Adderall is probably the most popular of the pharmaceutical-grade, prescription-strength nootropics in the world. There are plenty of natural Adderall alternatives out there, but thousands of people still use the extremely dangerous prescription drug on a regular basis.
Of all the so-called “study drugs”, it’s Adderall that people hear about most frequently, and the vast majority of the questions we get asked about synthetic brain drugs are about Adderall.
And of those questions, perhaps the most common one is – does Adderall give you energy?
Let’s look at how Adderall works and answer that question properly.
How Adderall Works
We have already explained how Adderall works in greater depth elsewhere.
So for now, we’ll keep it simple.
Adderall is a collection of amphetamine salts. Amphetamine is a central nervous system stimulant.
More specifically, amphetamine affects the use of monoamines as inter-neuronal signals in the brain, specially in catecholamine neurons, which are heavily involved in executive cognitive function.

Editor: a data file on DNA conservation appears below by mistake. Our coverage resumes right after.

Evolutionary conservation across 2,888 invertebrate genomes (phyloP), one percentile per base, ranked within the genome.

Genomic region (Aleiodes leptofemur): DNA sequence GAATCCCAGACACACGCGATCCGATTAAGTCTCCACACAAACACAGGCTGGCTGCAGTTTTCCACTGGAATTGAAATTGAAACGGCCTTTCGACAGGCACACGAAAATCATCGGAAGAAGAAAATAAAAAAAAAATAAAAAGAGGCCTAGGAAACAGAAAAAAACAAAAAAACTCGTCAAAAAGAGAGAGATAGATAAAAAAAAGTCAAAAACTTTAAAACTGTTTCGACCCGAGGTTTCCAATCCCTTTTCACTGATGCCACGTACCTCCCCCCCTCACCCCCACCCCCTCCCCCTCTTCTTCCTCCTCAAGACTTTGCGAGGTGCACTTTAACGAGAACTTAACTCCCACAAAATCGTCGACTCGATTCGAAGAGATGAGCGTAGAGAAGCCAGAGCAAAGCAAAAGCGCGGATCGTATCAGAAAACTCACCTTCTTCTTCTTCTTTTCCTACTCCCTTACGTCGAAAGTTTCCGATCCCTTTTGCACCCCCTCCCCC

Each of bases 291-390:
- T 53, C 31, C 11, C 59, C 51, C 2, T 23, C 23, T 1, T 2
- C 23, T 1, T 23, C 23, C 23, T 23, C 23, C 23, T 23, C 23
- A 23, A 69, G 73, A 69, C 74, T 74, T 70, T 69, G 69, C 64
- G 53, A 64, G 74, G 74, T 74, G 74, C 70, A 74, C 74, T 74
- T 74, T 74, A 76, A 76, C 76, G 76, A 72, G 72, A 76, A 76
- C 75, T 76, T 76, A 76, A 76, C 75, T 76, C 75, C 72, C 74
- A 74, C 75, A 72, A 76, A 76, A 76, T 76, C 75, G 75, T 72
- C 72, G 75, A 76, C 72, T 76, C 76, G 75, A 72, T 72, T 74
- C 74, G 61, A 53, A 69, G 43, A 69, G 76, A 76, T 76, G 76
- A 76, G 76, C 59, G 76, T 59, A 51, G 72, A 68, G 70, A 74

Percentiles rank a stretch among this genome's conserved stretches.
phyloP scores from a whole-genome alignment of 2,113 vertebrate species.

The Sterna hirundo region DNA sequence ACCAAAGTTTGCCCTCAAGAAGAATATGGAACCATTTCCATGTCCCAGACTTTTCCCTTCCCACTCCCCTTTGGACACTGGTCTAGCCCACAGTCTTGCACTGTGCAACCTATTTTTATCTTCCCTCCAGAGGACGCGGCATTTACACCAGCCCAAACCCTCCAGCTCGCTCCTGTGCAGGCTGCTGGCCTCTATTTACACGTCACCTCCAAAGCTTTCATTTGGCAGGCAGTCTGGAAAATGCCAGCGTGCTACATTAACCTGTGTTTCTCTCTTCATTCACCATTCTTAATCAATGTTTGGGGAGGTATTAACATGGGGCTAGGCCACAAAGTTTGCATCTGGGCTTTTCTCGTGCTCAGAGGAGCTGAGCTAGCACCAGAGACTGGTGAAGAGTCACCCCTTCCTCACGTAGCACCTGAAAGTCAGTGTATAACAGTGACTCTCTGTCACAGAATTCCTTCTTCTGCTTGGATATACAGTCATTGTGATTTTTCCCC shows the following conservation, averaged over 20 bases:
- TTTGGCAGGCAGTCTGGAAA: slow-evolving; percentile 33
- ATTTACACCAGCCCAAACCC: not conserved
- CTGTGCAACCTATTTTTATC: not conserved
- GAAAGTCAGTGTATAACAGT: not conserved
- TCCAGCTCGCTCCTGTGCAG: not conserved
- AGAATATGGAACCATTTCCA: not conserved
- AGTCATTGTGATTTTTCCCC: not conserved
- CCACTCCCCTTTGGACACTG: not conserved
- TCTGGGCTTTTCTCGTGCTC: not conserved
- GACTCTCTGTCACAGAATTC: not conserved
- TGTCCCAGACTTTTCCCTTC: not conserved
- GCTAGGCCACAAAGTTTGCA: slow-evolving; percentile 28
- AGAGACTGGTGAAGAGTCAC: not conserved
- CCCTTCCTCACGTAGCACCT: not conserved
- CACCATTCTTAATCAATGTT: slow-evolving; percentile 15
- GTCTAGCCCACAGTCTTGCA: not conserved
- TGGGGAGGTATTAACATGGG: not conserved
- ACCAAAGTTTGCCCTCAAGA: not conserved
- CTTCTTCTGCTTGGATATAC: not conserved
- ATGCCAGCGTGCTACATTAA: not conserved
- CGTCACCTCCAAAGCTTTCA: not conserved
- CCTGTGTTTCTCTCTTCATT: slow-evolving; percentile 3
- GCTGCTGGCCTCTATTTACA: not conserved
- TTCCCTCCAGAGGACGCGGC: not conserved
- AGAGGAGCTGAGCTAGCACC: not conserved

Amphetamine increases signalling between these neurons, leading to heightened focus, greater motivation, and better overall cognitive function.
Does Adderall Give You Energy?
Yes and no.
Really, the answer to this question depends on what you mean by “energy”.
Adderall makes you feel like you have more energy. It increases activity in the brain several-fold, decreases the perception of fatigue, and allows you to focus on complicated tasks for longer without a break.
But this is not the same as actually giving you more energy.
When you’re using Adderall, your body has to dig into its reserves to carry on performing beyond its normal capacity. This causes a great deal of stress to both the body and the mind.
This is very similar to caffeine – caffeine helps you stay up way past the point at which your body has had enough, but it doesn’t actually give you the energy to keep going. Instead, it just tricks your brain into thinking it’s fine.
Adderall is exactly the same.
Adderall doesn’t give you energy; it tricks the body into thinking it has more energy than it does. You feel like you have a lot more energy, when in fact you are drawing on your body’s reserves.